From the spot where a mighty Apache warrior surrendered to the bayou that birthed the Texas Revolution, these Southwestern hikes turn back time
By Laurie Davies
It really is a different world out here. While the rest of country frets over freezing temperatures, the Southwest’s lower-elevation denizens venture outdoors, buoyed by survival of another oppressive summer. Now is the perfect time to grab your sunscreen, a light jacket, and a hiking partner who loves history as much as you do. Preening social media posts about your warm-weather adventures are optional.
Arizona: Council Rocks
Once the inhospitable hideout of Apaches and their mighty warrior Cochise, the rugged cliffs and surging boulders of the Dragoon Mountains rise starkly from the creosote, yucca and cat claw acacia on Southeastern Arizona’s scrubby desert floor. The Dragoons serve notice that some open spaces will never be tamed even though they were once surrendered. Take the short hike to Council Rocks, the spot (or near the spot) where Cochise surrendered in 1872. It’s isolated out here, which naturally summons the senses to a time when swirling dust clouds cast off by pounding horse hooves signaled Apache retreat from the cavalry into the canyons. (To get to the Council Rocks trail, follow U.S. Forest Service directions to Slavin Gulch Trail, except continue on FR 687 past 687A to 687K, marked by a small brown Forest Service sign.)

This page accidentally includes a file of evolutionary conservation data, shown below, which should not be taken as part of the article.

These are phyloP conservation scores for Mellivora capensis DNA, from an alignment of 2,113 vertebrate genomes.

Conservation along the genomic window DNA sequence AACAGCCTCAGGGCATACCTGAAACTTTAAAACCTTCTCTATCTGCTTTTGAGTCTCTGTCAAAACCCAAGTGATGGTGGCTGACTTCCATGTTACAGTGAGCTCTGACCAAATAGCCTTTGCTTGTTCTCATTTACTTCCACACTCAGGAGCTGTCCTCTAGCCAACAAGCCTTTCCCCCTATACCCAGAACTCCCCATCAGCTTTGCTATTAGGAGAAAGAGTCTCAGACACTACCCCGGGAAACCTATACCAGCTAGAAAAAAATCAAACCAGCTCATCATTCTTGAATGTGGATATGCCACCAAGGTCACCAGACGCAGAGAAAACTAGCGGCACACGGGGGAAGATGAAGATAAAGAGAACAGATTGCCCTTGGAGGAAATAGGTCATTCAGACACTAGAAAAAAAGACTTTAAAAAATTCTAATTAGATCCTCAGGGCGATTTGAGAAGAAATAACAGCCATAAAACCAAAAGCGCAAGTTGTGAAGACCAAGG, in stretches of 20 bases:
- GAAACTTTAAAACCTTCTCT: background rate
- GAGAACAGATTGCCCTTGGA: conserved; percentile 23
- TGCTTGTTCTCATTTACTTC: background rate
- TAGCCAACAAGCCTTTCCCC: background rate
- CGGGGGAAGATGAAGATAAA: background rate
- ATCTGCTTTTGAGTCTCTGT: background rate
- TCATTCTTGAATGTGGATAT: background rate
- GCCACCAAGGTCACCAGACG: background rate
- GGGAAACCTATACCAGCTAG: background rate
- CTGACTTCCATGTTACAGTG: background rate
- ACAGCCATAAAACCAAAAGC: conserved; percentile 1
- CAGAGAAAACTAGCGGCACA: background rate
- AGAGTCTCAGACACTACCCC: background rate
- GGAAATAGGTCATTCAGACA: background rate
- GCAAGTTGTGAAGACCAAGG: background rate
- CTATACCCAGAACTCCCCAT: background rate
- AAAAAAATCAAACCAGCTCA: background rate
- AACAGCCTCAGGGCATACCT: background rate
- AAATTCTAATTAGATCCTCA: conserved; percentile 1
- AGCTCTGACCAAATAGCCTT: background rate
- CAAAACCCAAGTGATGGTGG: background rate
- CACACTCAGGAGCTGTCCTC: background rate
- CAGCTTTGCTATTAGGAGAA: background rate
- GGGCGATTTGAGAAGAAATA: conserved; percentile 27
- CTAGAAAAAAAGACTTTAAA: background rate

Texas: Remember the … Anahuac?
Everyone knows about the Alamo, the famed yet failed fortress in Texas’ fight for independence. However, the earliest written rumblings of revolution began 245 miles east of San Antonio in Anahuac, a town at the tip of Trinity Bay. Called the Turtle Bayou Resolutions, these first, formal protests against Mexican rule became ideas central to the Texas Revolution. Visit the history marker at White Memorial Park, then head to Anahuac National Wildlife Refuge for a day of hiking along nature trails dotted with overlooks for viewing alligators, mottled ducks, waterfowl and warblers. During the winter months, geese arrive in the thousands to rest and feed at the refuge.
New Mexico: Mine History at Cerrillos
Well before the arrival of Spanish explorers, Gold Rushers, and westward-pushing pioneers, the early Pueblo people mined a stone now synonymous with the Southwest — turquoise. Used in traditional Rio Grande pottery, the stone was mined in this region as early as 900 AD and now has an entire 15,000 square miles of scenic trail and historic area named after it in central New Mexico. Cerrillos Hills State Park, a year-round day-use park, pays homage to the area’s mining history and mystery with 5 miles of hiking trails and safe access to dozens of pre-1900s mines. Billy the Kid, the railroad and Gold Rushers all passed through here. (Cue the ominous music.) So did a gold and silver mining president named Major D.C. Hyde, who mysteriously disappeared in 1880 after he began promoting turquoise tourism in underground “wonder caves.” There are still several turquoise mining claims in the area and rough or finished jewelry can be found in area shops.